There are already very stringent security measures in place which have been very successful. The underpants bomber got on the plane due to a failure of communication. It is not even clear if a body scanner would have detected the explosives anyway.

It's staggering that innocent people are willing to undergo a strip search by their government simply to maintain an illusion of safety.

Nudiarist said...

Chris, they allowed a comment which was made on 1/10 at about 11 PM. My comment, made more than 24 hours earlier, is still "awaiting moderation". We'll see if AANR is interested in healthy debate, or fearful of opposing opinions. An organization which is declining in membership needs to open itself up to a variety of viewpoints if it hopes to survive.

J_G_H said...

If you have seen the images from the scanners, they pretty much look like a mannequin. While you may view that as the same as taking off your clothes, I do not. As for a pat down, do you really think a visual image is the same as getting felt up?
There was a demonstration on one of the news shows, and it picked up plastic bags full of flour and an explosive simulant. The current system originated to keep hijackers from smuggling guns on board, not suicidal losers with explosives. The puffer machines specific to explosives are reportedly often out of order. Dogs tire, and some cultures have an aversion to dogs, especially sniffing around the crotch. As for the intelligence failure, I wonder how much of it is due to excessive information in the stream. There are probably tens of thousands of false leads for every one which is accurate, and there is likely a much greater ratio of noise to critical information. Most disasters are the result of multiple failures in several layers of design, testing, maintenance and inspection. In the case of terrorism, I regard the scanners as the last in a series of redundant measures. I also figure that even if TSA hires a bunch of voyeurs, they will soon become sated and pay more attention to what is unusual about an image than looking at genitals and nipples.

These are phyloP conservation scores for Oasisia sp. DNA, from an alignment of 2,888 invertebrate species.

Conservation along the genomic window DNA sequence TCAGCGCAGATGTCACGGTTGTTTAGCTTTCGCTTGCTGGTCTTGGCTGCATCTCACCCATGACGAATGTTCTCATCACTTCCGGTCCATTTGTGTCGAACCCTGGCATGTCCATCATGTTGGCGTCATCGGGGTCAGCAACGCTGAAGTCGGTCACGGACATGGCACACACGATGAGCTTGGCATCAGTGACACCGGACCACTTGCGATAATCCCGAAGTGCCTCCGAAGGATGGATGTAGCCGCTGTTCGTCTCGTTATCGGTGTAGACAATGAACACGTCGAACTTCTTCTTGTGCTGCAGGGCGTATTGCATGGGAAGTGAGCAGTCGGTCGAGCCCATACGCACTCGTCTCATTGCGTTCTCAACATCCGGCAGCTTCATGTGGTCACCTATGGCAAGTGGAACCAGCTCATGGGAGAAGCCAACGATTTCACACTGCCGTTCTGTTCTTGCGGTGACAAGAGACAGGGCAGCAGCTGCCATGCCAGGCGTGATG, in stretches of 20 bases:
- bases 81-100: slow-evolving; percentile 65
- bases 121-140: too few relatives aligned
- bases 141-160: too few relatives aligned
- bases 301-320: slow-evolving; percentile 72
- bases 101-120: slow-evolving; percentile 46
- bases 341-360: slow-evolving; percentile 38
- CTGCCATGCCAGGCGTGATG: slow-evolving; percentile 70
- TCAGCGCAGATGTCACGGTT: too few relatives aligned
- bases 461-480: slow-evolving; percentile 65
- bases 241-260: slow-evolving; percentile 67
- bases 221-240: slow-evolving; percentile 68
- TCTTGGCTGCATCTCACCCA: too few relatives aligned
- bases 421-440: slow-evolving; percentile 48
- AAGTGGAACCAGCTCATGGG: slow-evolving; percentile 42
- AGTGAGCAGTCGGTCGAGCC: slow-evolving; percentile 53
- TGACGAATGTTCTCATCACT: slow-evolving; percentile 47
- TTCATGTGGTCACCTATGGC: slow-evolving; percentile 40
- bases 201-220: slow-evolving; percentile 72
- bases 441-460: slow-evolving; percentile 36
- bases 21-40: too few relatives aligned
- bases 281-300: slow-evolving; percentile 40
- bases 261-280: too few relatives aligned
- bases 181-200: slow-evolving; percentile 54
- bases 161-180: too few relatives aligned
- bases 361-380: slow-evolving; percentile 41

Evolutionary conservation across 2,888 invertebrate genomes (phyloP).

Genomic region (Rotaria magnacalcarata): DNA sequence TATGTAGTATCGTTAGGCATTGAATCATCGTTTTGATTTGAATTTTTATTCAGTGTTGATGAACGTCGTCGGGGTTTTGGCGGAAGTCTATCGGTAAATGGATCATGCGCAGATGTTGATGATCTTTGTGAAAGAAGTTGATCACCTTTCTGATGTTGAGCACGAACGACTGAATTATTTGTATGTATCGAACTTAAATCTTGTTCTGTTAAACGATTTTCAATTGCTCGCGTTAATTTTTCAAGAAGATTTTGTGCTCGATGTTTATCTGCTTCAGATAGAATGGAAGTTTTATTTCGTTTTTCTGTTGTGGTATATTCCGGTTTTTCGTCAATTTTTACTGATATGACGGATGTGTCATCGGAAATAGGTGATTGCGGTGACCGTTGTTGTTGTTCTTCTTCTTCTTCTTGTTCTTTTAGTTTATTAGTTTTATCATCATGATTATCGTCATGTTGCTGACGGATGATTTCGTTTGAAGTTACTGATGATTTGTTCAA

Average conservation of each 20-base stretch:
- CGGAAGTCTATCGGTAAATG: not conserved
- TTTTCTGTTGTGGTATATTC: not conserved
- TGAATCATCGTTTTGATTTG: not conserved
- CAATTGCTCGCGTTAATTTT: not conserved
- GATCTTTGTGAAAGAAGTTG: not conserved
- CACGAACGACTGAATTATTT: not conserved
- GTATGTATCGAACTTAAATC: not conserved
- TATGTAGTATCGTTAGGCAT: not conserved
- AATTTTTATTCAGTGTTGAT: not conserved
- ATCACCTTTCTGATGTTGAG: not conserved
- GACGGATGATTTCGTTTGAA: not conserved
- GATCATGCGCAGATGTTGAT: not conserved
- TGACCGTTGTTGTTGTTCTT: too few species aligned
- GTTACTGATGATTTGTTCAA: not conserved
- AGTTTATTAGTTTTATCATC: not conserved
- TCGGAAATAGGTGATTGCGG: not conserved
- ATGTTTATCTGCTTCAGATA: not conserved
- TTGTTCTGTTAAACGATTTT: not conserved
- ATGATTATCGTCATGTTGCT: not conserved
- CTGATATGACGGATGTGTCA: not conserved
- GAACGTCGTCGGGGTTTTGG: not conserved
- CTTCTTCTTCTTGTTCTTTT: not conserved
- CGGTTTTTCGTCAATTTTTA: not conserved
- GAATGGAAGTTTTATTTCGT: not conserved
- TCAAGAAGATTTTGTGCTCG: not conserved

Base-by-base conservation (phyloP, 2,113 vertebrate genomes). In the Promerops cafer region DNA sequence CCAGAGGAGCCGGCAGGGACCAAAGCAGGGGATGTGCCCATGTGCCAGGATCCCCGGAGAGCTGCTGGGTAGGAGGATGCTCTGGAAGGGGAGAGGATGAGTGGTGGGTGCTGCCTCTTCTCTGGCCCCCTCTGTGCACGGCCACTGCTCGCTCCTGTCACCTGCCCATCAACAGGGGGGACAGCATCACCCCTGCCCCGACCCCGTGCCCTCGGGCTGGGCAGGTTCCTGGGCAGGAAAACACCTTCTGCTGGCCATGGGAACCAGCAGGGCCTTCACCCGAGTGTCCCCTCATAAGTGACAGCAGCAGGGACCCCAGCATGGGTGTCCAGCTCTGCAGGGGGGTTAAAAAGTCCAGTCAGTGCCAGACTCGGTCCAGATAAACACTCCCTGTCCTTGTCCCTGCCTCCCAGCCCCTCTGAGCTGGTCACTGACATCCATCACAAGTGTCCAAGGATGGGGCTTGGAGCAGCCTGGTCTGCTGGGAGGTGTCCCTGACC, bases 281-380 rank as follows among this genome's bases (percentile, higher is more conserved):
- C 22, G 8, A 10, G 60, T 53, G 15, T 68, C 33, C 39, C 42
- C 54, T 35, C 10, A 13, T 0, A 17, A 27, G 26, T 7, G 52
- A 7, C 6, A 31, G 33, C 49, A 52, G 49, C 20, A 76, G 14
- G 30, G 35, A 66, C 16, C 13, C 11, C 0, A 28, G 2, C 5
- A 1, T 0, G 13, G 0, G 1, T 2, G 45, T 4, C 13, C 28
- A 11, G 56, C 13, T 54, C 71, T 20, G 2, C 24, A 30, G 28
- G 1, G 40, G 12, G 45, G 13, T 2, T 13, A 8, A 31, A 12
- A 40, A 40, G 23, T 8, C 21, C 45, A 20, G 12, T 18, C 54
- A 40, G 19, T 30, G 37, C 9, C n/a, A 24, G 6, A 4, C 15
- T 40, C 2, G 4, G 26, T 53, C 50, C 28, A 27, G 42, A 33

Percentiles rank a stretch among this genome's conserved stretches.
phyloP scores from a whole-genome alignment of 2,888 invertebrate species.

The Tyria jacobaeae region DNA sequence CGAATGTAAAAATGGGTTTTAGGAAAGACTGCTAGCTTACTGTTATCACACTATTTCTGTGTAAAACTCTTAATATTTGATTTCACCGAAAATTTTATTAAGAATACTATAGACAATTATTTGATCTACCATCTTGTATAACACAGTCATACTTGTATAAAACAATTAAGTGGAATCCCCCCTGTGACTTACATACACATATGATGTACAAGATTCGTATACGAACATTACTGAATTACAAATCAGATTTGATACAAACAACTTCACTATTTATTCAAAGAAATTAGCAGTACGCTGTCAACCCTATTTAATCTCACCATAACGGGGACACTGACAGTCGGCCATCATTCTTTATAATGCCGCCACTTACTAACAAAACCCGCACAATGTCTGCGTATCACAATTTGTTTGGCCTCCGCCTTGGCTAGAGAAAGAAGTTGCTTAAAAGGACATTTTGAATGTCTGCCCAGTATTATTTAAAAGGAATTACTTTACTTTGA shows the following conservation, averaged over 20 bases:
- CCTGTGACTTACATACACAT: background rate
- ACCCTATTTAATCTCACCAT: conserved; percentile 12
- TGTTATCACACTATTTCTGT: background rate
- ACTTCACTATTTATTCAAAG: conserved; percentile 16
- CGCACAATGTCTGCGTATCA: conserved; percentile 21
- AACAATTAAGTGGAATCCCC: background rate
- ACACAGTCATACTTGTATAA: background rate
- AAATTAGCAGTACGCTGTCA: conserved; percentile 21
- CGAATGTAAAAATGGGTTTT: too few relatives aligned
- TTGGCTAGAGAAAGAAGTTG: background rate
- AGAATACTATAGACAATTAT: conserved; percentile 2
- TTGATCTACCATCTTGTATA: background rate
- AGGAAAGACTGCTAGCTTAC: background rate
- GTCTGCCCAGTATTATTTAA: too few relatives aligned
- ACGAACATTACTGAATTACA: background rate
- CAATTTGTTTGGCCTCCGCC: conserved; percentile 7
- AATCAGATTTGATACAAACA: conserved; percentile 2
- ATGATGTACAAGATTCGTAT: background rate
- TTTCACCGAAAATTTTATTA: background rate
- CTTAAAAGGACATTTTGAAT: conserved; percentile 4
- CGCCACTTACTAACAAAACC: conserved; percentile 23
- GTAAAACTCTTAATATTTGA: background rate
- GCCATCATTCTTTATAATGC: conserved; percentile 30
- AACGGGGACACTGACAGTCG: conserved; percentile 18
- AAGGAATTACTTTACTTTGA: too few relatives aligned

Nudiarist said...

JGH, you still avoid the basic argument of civil liberties being violated. Once the government is allowed legally to strip search innocent people without due cause, they will be able to justify nearly anything in the name of security. Schools, banks, courthouses, even malls could be next to get these body scanners.

We are using a brick bat to swat a fly.

Paul Rapoport said...

JGH makes some good points. But "there is a valid public safety issue similar to the 'Yelling Fire in a Crowded Theater"exception to free speech' is not a proper analogy.

The TSA always reacts and overreacts. It has no overview of security. It imposes pointless rules. It hires less educated individuals and pays them little. It can't be trusted.

As far as scanners go, there's no indication they would have caught the Detroit-bound person. They're ineffective against materials hidden in body folds, rectums, or vaginas. Exemptions for minors, not to mention the weakness of airport security around employers, pose a problem big enough to fly an airplane through.

Politicians and other public officials like crises up to a point because they can exert more unquestioned power for bad reasons. Any good lawyer should be able to prove that the scanners are unconstitutional, especially because there's no even slightly compelling reason for them.

Elton said...

The scanners are not a good idea.

Anonymous said...

Your civil liberties are fully intact. You have the liberty to not fly, and use a different method of transportation.

Nudiarist said...

Anonymous, yours is a false argument. About 800 million people fly on US airlines each year, so for many it is a necessity, not a choice. You can say the same for automobiles. Imagine if you had to undergo a body search and have your car examined every time you wanted to cross a bridge, or enter another state. Beware any government which seeks to take away personal liberties.